magic squares

these task sheets (and solutions) can be clicked to produce and savelarger images
easier tasks are in the older posts and become more demanding towards more recent posts
hopefully the resources illustrate that 'magic' squares provide a context for a variety of skill practice - with:
- some form of problem solving requested;
- considerations about relationships, justification and proof;
- extending work to an involvement of symbols;
- developing to quite complex uses of algebra.

I am indebted to Martin Hansen, whose articles in Maths in School (march 2010, sept 2010 and and nov 2010) provided much clarity on a possible teaching sequence and an understanding of relationships and solution techniques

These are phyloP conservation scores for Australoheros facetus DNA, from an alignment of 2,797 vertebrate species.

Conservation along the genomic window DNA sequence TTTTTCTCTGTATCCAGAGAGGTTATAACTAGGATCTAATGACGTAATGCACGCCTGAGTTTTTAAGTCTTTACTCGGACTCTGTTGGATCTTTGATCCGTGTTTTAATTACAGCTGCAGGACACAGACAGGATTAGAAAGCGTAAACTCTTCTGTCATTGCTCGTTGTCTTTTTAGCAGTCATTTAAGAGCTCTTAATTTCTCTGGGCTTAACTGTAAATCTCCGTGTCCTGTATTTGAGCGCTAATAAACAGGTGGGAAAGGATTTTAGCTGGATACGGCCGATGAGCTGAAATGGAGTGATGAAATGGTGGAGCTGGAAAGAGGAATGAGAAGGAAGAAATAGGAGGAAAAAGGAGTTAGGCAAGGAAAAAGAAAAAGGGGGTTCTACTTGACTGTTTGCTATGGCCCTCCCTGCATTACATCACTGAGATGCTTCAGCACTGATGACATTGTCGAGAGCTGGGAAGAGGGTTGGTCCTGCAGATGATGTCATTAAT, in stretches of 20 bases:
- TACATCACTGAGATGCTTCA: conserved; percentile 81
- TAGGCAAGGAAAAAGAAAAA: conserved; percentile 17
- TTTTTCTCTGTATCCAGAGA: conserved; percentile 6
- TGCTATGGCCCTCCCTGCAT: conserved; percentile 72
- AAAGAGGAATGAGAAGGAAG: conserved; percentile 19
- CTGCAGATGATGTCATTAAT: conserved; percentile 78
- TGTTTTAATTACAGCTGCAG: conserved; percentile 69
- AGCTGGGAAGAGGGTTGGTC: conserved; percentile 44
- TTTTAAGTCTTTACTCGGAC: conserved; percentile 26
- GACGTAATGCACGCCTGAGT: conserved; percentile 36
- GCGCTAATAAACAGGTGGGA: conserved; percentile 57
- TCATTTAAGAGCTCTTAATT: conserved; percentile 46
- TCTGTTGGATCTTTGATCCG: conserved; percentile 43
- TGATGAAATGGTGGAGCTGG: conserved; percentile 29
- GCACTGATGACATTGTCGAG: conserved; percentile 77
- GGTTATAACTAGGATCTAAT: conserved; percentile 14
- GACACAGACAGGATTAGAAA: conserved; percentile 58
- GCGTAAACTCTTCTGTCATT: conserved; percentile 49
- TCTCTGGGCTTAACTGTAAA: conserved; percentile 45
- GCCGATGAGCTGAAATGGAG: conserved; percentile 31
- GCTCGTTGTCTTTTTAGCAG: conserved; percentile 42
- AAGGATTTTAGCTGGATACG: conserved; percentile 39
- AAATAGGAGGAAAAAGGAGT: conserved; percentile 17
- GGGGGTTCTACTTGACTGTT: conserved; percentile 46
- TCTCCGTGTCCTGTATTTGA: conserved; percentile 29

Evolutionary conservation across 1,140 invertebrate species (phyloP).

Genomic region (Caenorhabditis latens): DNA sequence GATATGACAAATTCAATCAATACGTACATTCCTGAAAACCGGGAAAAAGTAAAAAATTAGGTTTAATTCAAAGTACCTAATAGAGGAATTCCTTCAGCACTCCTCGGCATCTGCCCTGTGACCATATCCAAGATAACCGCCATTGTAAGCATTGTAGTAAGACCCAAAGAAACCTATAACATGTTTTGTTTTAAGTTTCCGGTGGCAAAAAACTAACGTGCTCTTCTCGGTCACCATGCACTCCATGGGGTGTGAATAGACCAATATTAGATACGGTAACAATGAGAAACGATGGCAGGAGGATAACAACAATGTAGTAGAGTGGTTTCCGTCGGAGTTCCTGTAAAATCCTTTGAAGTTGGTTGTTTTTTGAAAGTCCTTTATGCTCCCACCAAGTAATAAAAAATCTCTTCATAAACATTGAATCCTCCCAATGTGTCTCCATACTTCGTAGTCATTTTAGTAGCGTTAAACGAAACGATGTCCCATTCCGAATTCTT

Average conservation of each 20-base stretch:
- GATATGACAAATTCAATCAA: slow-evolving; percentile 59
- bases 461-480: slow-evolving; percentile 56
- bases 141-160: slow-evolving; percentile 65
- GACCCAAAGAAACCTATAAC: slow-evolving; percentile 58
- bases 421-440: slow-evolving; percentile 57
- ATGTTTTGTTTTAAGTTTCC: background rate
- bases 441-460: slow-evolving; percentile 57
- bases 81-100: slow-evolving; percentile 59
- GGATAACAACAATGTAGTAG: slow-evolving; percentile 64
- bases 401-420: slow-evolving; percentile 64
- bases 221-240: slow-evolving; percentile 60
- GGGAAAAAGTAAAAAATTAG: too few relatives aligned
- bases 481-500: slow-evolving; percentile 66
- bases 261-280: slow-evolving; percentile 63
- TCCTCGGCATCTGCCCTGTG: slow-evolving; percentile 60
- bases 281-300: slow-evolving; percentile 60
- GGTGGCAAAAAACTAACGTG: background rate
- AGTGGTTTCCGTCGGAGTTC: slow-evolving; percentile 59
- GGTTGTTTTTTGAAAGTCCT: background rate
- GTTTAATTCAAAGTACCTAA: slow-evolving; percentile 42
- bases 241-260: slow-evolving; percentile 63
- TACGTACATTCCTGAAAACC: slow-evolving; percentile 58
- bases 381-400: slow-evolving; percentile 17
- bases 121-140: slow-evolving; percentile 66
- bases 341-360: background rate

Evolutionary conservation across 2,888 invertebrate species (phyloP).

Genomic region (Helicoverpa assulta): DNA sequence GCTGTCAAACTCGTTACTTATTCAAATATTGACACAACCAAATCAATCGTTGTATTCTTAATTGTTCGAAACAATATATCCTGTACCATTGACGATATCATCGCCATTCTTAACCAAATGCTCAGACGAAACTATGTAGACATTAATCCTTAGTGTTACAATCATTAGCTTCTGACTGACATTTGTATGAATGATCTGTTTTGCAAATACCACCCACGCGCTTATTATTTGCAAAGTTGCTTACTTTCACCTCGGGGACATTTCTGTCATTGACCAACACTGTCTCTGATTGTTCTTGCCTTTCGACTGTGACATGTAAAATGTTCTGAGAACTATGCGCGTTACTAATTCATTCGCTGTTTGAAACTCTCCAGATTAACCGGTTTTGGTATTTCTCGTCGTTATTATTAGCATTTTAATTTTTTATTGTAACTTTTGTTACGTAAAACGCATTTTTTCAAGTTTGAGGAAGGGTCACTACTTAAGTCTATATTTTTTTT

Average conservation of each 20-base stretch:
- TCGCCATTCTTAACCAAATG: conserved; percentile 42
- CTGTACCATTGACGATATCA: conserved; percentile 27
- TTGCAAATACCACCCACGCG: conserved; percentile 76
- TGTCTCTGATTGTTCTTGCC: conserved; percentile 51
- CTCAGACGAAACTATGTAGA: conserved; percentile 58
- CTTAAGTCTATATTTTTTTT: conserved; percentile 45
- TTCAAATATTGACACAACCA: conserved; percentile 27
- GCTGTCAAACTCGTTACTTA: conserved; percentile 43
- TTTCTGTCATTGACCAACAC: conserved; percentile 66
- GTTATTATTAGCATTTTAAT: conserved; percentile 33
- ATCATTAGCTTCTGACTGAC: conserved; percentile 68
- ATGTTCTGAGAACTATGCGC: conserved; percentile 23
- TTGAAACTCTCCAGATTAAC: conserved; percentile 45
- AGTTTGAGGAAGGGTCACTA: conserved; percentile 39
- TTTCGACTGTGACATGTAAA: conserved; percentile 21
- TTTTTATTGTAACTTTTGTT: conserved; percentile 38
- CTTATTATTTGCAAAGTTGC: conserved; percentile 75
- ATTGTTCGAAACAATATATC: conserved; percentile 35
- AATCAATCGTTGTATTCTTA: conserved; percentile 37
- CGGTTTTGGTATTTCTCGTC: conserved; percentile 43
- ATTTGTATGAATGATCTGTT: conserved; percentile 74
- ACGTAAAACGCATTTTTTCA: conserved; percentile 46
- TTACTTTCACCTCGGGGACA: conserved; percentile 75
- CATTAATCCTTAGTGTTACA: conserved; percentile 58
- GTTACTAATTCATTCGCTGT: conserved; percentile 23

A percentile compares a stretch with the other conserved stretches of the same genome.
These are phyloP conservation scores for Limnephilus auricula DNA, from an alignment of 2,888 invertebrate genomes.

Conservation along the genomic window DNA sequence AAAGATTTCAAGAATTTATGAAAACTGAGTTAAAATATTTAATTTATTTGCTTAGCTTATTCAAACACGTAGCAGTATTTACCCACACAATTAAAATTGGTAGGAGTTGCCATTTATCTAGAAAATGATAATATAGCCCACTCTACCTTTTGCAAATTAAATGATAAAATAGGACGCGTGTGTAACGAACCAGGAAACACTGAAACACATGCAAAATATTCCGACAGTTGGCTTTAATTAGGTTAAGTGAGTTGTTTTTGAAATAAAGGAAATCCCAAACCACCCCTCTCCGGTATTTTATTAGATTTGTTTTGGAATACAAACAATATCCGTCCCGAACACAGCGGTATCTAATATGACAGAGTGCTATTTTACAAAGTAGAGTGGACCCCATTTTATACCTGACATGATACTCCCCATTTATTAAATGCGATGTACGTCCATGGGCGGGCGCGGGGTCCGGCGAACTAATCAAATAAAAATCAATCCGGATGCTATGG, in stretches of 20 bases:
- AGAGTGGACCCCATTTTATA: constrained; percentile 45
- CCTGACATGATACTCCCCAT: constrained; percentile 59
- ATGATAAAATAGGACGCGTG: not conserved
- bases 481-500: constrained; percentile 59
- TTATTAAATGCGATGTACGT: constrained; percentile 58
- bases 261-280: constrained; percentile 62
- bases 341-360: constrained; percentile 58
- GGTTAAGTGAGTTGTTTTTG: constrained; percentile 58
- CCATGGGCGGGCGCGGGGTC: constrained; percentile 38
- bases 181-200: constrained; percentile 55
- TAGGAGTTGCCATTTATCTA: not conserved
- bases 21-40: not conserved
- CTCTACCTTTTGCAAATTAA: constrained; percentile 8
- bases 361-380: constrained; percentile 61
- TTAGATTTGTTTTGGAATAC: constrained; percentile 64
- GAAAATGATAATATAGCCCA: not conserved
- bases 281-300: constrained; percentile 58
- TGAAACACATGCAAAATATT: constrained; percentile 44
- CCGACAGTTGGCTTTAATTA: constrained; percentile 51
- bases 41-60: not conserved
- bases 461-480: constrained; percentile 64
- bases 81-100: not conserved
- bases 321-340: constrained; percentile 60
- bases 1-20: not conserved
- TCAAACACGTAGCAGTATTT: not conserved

Tuesday, 10 May 2011

finding patterns - swaps

create a magic square using the first nine odd numbers: 1 , 3 , 5 , 7 , 9 , 11 , 13 , 15  and 17

then create a magic square using the first nine even numbers ( 2 up to 18 inclusive)

how is this easy after making one with the odd numbers?


magic square using the first nine odd numbers

















using the first nine even numbers

what happens when you half these?
in these magic squares, 2 of the numbers have been swapped over

without bothering about the middle number, students try to 'unswap' these magic squares




then they look at their squares, sort out what the central number will be and find patterns (there are many)

then they can try to create a different magic square (not a refection or rotation of these) with 10 in the middle:



they can do this by adjusting from the middle number moving outwards along both of the diagonals

what happens if a = 2b?

how can you avoid involving negative numbers?

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